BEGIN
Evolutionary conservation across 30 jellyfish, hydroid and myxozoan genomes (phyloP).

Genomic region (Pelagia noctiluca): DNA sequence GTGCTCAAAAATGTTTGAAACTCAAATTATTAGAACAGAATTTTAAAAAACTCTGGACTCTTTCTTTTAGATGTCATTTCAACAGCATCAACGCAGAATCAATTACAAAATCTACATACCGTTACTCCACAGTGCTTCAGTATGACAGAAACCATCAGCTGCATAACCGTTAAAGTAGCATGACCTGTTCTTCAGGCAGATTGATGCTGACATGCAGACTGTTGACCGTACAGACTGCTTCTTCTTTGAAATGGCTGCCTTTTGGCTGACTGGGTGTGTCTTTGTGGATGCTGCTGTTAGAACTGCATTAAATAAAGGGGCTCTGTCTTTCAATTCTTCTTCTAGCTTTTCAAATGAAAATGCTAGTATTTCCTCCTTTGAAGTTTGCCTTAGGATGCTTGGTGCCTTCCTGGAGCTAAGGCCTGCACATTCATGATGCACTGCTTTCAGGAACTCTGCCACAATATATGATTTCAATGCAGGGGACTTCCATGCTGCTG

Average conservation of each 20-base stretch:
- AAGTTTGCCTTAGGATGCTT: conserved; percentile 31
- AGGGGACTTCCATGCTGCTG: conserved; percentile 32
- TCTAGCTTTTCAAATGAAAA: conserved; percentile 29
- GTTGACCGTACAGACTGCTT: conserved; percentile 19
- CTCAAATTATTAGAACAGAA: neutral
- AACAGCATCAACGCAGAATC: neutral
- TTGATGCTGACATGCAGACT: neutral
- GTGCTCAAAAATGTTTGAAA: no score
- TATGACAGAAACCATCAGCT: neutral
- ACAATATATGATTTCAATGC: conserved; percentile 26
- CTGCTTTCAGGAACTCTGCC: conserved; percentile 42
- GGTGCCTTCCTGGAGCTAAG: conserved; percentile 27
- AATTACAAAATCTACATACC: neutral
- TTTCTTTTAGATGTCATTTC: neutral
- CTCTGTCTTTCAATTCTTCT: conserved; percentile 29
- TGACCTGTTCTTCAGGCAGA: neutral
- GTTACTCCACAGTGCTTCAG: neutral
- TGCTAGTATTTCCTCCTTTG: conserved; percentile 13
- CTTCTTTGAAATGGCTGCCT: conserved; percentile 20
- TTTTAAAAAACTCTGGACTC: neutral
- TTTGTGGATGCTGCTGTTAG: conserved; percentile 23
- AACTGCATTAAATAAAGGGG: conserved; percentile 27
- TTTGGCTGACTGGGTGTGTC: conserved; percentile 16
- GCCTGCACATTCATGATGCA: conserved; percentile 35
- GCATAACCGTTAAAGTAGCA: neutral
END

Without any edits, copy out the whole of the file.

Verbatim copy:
Evolutionary conservation across 30 jellyfish, hydroid and myxozoan genomes (phyloP).

Genomic region (Pelagia noctiluca): DNA sequence GTGCTCAAAAATGTTTGAAACTCAAATTATTAGAACAGAATTTTAAAAAACTCTGGACTCTTTCTTTTAGATGTCATTTCAACAGCATCAACGCAGAATCAATTACAAAATCTACATACCGTTACTCCACAGTGCTTCAGTATGACAGAAACCATCAGCTGCATAACCGTTAAAGTAGCATGACCTGTTCTTCAGGCAGATTGATGCTGACATGCAGACTGTTGACCGTACAGACTGCTTCTTCTTTGAAATGGCTGCCTTTTGGCTGACTGGGTGTGTCTTTGTGGATGCTGCTGTTAGAACTGCATTAAATAAAGGGGCTCTGTCTTTCAATTCTTCTTCTAGCTTTTCAAATGAAAATGCTAGTATTTCCTCCTTTGAAGTTTGCCTTAGGATGCTTGGTGCCTTCCTGGAGCTAAGGCCTGCACATTCATGATGCACTGCTTTCAGGAACTCTGCCACAATATATGATTTCAATGCAGGGGACTTCCATGCTGCTG

Average conservation of each 20-base stretch:
- AAGTTTGCCTTAGGATGCTT: conserved; percentile 31
- AGGGGACTTCCATGCTGCTG: conserved; percentile 32
- TCTAGCTTTTCAAATGAAAA: conserved; percentile 29
- GTTGACCGTACAGACTGCTT: conserved; percentile 19
- CTCAAATTATTAGAACAGAA: neutral
- AACAGCATCAACGCAGAATC: neutral
- TTGATGCTGACATGCAGACT: neutral
- GTGCTCAAAAATGTTTGAAA: no score
- TATGACAGAAACCATCAGCT: neutral
- ACAATATATGATTTCAATGC: conserved; percentile 26
- CTGCTTTCAGGAACTCTGCC: conserved; percentile 42
- GGTGCCTTCCTGGAGCTAAG: conserved; percentile 27
- AATTACAAAATCTACATACC: neutral
- TTTCTTTTAGATGTCATTTC: neutral
- CTCTGTCTTTCAATTCTTCT: conserved; percentile 29
- TGACCTGTTCTTCAGGCAGA: neutral
- GTTACTCCACAGTGCTTCAG: neutral
- TGCTAGTATTTCCTCCTTTG: conserved; percentile 13
- CTTCTTTGAAATGGCTGCCT: conserved; percentile 20
- TTTTAAAAAACTCTGGACTC: neutral
- TTTGTGGATGCTGCTGTTAG: conserved; percentile 23
- AACTGCATTAAATAAAGGGG: conserved; percentile 27
- TTTGGCTGACTGGGTGTGTC: conserved; percentile 16
- GCCTGCACATTCATGATGCA: conserved; percentile 35
- GCATAACCGTTAAAGTAGCA: neutral